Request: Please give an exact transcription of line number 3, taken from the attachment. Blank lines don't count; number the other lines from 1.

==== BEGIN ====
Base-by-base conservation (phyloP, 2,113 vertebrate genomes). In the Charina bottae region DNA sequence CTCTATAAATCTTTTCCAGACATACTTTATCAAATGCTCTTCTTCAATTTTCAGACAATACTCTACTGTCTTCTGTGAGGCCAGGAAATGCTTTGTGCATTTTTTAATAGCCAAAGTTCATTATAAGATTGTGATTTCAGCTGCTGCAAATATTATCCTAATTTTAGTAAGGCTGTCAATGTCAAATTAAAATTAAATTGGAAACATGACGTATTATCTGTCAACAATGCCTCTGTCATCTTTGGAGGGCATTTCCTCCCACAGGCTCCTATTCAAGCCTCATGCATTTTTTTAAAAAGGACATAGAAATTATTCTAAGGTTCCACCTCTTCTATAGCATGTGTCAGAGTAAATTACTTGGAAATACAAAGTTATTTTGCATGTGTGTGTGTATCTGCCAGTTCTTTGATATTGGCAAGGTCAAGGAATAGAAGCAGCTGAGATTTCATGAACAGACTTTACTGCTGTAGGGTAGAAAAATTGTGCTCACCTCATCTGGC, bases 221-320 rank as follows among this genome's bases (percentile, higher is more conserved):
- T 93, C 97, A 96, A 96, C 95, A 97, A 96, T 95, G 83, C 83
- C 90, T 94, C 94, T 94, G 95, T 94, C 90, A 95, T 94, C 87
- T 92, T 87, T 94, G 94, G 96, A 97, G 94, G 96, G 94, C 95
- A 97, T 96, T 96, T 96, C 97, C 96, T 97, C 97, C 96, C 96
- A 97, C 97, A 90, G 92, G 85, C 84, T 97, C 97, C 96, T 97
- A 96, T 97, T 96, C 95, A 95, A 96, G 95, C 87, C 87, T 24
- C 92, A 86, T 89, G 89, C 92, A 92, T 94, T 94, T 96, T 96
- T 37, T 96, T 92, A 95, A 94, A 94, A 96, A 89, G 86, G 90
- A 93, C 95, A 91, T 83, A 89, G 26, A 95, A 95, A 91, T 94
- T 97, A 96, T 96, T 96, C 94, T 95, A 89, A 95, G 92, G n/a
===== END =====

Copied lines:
- C 90, T 94, C 94, T 94, G 95, T 94, C 90, A 95, T 94, C 87